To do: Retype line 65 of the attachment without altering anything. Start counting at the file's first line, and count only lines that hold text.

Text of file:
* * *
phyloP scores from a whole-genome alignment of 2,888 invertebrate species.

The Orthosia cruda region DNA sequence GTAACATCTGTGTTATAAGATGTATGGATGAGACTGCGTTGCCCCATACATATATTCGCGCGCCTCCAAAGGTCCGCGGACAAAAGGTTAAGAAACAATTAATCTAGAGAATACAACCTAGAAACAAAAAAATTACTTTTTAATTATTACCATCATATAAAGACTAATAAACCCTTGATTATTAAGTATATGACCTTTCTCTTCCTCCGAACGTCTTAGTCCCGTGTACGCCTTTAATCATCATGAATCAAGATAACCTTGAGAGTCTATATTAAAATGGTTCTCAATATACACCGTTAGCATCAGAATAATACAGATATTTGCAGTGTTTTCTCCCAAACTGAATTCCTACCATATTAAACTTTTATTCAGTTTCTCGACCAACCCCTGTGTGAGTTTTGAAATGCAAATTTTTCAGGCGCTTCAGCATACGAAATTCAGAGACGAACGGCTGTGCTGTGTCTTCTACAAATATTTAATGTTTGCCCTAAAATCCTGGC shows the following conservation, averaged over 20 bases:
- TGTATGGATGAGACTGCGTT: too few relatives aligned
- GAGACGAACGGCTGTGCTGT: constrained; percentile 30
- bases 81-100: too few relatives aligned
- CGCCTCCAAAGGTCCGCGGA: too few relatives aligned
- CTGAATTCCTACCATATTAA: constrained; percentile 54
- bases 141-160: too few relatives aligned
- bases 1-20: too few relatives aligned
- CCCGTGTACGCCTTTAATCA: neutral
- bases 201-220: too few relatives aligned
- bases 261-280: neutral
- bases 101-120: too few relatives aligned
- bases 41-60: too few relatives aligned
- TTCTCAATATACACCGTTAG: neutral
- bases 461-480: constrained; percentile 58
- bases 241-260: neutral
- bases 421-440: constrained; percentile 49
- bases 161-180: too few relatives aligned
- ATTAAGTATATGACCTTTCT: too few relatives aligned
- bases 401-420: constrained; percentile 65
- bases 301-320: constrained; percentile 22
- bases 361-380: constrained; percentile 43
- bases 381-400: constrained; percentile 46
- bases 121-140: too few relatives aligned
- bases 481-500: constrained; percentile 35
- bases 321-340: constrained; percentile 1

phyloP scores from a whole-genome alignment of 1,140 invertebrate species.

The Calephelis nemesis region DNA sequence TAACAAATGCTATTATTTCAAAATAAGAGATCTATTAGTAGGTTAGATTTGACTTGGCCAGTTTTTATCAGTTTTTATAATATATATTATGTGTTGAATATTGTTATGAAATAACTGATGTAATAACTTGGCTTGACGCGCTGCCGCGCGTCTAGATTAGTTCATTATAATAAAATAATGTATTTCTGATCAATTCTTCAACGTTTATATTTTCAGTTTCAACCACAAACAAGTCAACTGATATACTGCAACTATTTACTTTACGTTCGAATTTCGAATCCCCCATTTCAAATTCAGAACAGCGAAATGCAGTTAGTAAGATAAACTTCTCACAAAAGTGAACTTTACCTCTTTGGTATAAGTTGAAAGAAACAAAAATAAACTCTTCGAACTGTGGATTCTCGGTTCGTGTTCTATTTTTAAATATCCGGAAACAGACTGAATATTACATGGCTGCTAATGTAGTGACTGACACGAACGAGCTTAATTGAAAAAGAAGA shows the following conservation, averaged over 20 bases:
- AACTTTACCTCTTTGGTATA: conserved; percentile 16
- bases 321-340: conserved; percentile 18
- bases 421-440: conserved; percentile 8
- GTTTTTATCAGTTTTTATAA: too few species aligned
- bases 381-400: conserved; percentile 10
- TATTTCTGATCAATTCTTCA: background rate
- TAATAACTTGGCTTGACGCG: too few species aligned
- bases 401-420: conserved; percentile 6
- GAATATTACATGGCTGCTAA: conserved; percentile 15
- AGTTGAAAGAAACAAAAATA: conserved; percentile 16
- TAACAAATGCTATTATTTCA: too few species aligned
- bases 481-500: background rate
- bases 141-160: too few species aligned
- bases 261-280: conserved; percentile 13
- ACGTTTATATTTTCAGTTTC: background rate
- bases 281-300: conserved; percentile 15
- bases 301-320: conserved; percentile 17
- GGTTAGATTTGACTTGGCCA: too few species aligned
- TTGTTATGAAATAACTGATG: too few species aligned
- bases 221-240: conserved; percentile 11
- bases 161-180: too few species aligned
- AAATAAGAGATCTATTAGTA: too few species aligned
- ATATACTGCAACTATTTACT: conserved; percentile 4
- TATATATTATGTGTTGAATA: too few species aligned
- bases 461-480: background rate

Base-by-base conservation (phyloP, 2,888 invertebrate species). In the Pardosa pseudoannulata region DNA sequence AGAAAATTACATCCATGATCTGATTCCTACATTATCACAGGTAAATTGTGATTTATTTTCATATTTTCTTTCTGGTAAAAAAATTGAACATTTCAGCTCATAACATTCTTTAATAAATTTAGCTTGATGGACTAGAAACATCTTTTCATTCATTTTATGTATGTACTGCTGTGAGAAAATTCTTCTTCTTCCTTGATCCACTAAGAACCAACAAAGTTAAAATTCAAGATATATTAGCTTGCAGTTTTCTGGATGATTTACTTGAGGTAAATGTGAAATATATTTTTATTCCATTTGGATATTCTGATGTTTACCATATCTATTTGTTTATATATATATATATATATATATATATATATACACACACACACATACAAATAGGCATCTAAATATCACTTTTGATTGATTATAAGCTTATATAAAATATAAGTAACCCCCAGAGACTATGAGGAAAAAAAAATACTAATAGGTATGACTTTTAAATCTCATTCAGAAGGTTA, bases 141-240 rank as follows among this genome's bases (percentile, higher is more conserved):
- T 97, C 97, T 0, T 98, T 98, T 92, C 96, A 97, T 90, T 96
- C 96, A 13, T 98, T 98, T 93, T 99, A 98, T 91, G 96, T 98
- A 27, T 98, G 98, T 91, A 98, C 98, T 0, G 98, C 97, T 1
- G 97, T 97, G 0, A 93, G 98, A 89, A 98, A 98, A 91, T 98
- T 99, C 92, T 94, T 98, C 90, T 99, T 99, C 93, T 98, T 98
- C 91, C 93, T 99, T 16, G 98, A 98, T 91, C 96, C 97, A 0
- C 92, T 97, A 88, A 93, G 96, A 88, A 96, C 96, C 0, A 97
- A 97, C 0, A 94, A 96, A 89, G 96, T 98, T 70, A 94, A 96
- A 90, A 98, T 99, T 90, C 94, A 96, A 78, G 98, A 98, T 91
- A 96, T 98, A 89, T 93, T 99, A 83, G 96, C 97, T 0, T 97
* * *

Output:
- A 96, T 98, A 89, T 93, T 99, A 83, G 96, C 97, T 0, T 97